• Resources:

  • DEQ Staff Report on Oregon LEV

  • Oregon Governor’s Vehicle Emissions Workgroup Report

  • Well, Kulongoski finally got this one down. I can now think of one thing he has actually accomplished during his term in office. Excuse my sarcasm, but my dissapointment in Oregon Governor Ted Kulongoski's ability to actually implement the strong environmental programs he talks about has been mounting for some time now. The actual implementation of this significant piece of regulation comes as a major relief.

    This move by Oregon's DEQ now creates a zone spanning the entire West Coast of the US that follows the stricter emissions standards, including (crucially!) CO2 emissions standards. The entire Northeast, minus New Hampshire, also follows these standards, meaning that much of the U.S. population is now subject to the stricter emissions standards pioneered by California.

    Now, the last step is to win the suit filed by the U.S. auto industry to crush the California standards. Detroit claims that the California LEV standards are legislating fuel economy standards, something (for some silly reason) only the Fed is allowed to do. While this argument seems rediculous to me - the standards are for CO2 emissions, not fuel economy, with increasing fuel economy being only one way to reduce CO2 emissions - given the pro-business slant of many federal judges (especially those appointed by President Bush), who knows how far this case will go.

    [A hat tip to Green Car Congress and Oregon Public Broadcasting]


    Heiko said...

    Can you explain how the CO2 emissions standards work?

    I am a little perplexed about what the legislation exactly entails.

    Is this like CAFE for fleet averages? Could it be met by flexible fuel vehicles?

    If it's a limit like 160 g/km, then how does it take account of large cars/trucks? Are those effectively outlawed? Or do they get a different standard? Or do they have to be flex fuel?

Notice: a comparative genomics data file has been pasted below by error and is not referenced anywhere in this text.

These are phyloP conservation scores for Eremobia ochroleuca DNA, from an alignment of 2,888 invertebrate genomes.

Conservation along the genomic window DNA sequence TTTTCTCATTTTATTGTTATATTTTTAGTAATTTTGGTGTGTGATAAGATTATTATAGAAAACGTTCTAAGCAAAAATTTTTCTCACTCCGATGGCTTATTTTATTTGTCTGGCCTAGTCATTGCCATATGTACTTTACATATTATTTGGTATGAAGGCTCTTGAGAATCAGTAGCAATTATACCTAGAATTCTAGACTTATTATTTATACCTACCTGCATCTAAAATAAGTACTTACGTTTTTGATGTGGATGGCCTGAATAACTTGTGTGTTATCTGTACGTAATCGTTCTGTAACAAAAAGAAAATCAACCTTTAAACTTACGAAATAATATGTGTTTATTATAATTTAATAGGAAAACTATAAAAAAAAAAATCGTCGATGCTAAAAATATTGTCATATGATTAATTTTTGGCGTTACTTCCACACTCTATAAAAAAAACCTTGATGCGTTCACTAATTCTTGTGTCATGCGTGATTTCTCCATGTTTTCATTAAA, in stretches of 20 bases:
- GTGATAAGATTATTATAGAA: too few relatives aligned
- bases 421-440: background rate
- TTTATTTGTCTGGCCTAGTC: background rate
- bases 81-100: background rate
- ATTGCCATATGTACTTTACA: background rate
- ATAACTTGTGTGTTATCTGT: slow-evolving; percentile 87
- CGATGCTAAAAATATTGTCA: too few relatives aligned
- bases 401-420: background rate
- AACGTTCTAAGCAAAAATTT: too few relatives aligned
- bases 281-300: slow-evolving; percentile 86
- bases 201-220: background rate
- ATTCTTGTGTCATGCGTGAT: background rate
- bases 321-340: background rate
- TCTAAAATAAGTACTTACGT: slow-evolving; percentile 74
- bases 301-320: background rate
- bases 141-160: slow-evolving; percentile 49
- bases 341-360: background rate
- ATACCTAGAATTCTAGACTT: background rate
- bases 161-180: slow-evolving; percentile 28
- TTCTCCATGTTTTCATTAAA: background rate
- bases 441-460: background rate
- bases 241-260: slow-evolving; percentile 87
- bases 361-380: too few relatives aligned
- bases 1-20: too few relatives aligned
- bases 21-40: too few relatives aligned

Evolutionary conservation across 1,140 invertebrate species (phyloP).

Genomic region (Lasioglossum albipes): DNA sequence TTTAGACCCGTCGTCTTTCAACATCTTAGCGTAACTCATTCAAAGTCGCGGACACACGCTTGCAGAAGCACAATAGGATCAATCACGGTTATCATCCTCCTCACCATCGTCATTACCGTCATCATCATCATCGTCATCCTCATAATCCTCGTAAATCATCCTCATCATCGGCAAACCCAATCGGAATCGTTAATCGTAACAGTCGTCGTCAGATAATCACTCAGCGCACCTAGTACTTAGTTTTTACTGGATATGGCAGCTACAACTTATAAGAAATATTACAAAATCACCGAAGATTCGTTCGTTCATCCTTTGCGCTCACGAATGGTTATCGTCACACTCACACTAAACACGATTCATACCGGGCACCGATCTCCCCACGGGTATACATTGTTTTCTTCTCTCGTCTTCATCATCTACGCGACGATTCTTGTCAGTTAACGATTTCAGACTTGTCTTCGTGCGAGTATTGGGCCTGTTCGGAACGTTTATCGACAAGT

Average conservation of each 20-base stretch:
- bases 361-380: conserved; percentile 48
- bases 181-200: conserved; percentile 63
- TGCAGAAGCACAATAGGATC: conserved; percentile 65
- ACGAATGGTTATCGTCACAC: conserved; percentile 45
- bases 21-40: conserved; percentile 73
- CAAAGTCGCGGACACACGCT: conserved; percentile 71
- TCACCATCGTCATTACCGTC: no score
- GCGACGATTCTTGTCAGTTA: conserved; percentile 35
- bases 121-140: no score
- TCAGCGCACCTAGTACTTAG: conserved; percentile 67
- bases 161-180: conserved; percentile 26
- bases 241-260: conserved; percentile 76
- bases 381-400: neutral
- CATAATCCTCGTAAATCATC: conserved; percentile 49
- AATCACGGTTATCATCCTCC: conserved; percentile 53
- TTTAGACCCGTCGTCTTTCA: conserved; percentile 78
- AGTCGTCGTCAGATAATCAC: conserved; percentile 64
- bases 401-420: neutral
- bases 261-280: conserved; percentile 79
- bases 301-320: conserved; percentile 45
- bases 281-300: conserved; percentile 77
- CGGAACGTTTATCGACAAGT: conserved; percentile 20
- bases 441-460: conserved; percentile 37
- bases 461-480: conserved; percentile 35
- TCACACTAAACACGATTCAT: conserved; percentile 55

Jesse Jenkins said...

    Sorry Heiko, I should have linked to this earlier, but here's my original post on the California standards (when CA implemented them back in October of last year).

    It should answer most of your questions, and if it doesn't, there's links there to the actual rule.

    Heiko said...

    Thanks. 21 pages of rules make my head spin.

    I noticed this bit in there:
    "Light-duty trucks from 3751 lbs.
    LVW – 8500 lbs. GVW that are certified to the Option 1 LEV II NOx Standard in section
    1961(a)(1) are exempt from these greenhouse gas emission requirements, however, passenger
    cars, light-duty trucks 0-3750 lbs. LVW, and medium-duty passenger vehicles are not eligible for
    this exemption."

    Is this effectively an exemption for SUV's, as long as they are low Nox?

    Jesse Jenkins said...

    Hmm.... that sure looks like it. I'm not sure. That would be a real dissapointment.

    If it is an exemption for SUVs, than I'm not sure why Detroit is getting to upseat about the California standards. It seems to me that a loophole like that - big enough to drive a fleet of SUVs through - would make GM and Ford pleased as punch. The fact that they are fighting these standards so hard makes me think it might not be a loophole.

    I'll have to look into this if I have some time. Thanks for the good spot, Heiko.